Vitamin C & Skincare

By Mark Miller, MD | Apr 05, 2016

Vitamin C (L-Ascorbic acid) is a topical skincare ingredient whose benefits are backed by scientific evidence. It’s primary use in Cosmeceutical skincare is as a powerful antioxidant which means it fights, “free radicals.”  So, what exactly is a free radical and why do we need to fight them?

No, it is not something political – It’s a term used in chemistry to describe an atom or molecule that is highly reactive and in some cases, particularly bad for our health and the health of our skin. Webster’s gives a pretty good definition of a “free radical:"

an especially reactive atom or group of atoms that has one or more unpaired electrons; especially : one that is produced in the body by natural biological processes or introduced from an outside source (as tobacco smoke, toxins, or pollutants) and that can damage cells, proteins, and DNA by altering their chemical structure

We need to fight free radicals because they can damage the DNA of our skin cells. Ingredients called antioxidants are the solution and Vitamin C is an excellent choice in skincare.  Vitamin C is also a proven tyrosinase inhibitor, which means it interferes with the skin’s production of melanin. This can lead to lighter and more even skin tone. Hence, vitamin C is also a popular ingredient for skin lightening and fading freckles and spots. There is also solid research indicating vitamin C can stimulate collagen synthesis. Skin with more collagen will appear younger and more supple. Finally, research also indicates Vitamin C also combat sun (UV) damage to the skin, damage which can cause wrinkles and photoaging.

Stability & Water

Formulating vitamin C in skincare products is difficult due to its lack of stability. When exposed to air, a vitamin C solution will oxidize rendering it less effective and possibly harmful to the skin. The key sign of oxidation in a Vitamin C solution is a yellowish tint, which will darken as the process advances.

A vitamin C solution means that it has been dissolved in water, which is very common in many skincare brands. “Anhydrous” vitamin C formulations are less common and more challenging to formulate into skincare products. These contain high amounts of vitamin C with no water. This helps prevent oxidation while also reducing irritation, as vitamin C solutions can be very acidic.

Anhydrous (water free) vitamin C is more stable, not only in the cosmetic bottle or tube sitting on the shelf, but also on your skin after you apply it. Many water-based vitamin C formulas have other ingredients, such as Ferulic acid, added to them to help stabilize them and delay oxidation during storage. However, they can still oxidize quickly on the skin surface. The other advantage of anhydrous vitamin C is that it’s less irritating. This is the result of not having hydrogen ions generated by acid reacting with water.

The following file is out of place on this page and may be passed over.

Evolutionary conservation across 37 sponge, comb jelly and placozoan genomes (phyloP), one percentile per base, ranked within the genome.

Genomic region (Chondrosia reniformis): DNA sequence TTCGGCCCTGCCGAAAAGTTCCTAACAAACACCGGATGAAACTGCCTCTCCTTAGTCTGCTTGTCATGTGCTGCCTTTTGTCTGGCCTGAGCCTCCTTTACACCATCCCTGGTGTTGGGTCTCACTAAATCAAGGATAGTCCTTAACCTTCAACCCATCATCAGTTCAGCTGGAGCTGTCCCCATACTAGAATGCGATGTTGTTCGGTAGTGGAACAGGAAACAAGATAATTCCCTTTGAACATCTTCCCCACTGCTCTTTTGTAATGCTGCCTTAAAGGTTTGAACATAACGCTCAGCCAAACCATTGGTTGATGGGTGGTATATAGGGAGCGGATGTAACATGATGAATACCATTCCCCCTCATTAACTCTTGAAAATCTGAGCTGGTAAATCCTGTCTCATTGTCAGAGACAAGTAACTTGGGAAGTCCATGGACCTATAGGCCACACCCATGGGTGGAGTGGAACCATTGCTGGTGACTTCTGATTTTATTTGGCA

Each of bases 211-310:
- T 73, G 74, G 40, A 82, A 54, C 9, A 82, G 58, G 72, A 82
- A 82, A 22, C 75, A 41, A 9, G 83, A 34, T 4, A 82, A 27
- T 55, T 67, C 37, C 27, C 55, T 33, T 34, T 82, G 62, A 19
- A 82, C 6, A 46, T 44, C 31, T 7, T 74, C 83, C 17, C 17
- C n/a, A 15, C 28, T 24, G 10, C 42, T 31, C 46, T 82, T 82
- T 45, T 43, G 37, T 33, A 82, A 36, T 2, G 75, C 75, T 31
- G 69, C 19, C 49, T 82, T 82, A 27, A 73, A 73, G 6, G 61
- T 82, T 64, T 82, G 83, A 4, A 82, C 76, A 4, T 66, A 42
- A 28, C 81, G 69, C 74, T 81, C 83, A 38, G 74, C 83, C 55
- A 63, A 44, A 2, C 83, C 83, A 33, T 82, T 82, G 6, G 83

Potency

The potency of vitamin C skincare products is an issue not widely understood. Many products have only a token amount of vitamin C in them, perhaps just used as a marketing angle. However, the body of research indicates vitamin C serum
 should have 5% to 
20%.
At least 10% 
is preferred by many
dermatologists
to promote collagen synthesis.

 Some might ask, why not 100%? Well, 100% vitamin C would be a white crystalline powder, not a cream or serum one could apply to the skin -- and it would also be very acidic and irritating. If anyone tells you a skincare product is 100% vitamin C, I would be cautious; they might not really understand the chemistry. 

Derivatives

There are 3 types of vitamin C most commonly used in skincare products. The first, L-Ascorbic Acid, is pure vitamin C. Ascorbyl Palmitate is a fat-soluble derivative of vitamin C and is very popular due to its ability to blend with oils and increased stability, which means it resists oxidation better in a skincare formula. It is also less irritating to people with sensitive skin. It has great antioxidant benefits, however it may not be as effective at stimulating collagen. 

The third very common form of vitamin C in skincare products is Magnesuim Ascorbyl Phosphate (MAP). This is a water-soluble derivative of vitamin C that is also less irritating and more stable than L-Ascorbic Acid. MAP appears to have the good potential to boost skin collagen synthesis and be effective in lower concentrations. 

Benefits

I highly recommend including a high potency vitamin C serum in your skincare regime. Foremost, it is a powerful antioxidant that can prevent the cellular damage caused by free radicals. It may also protect the skin from UV radiation and the damage caused by exposure to the sun. It is a safe and gentle skin brightener, helping reduce melanin and even skin tone. And finally, boosting collagen will lead to younger, healthier skin. A good body of scientific research to date indicates vitamin C can offer all of these benefits.

Here is a list, sorted by cost of some high potency Vitamin C products with different forms of Vitamin C in water based and anyhydrous formulations. 

 

DS Dermasensa Tri-C Serum            30ml               $60

10% MAP, L-Asorbic Acid & Ascorbyl Palmitate, Anhydrous (water-free)

 

DS Dermasensa C Super Serum       20ml               $75

20% L-Ascorbic Acid, Anhydrous (water-free)

 

 Cellex-C High Potency Serum          30ml               $110

10% L-Ascorbic Acid (water-based)

 

Skinceuticals Serum 2                         30ml                  $119  

20% L-Ascorbic Acid (water-based)

 

Perricone MD Vitamin C Ester 15      40ml               $130 

15% Ascorbyl Palmitate (water-based)

 

 


Mark Miller, MD

Plastic Surgeon

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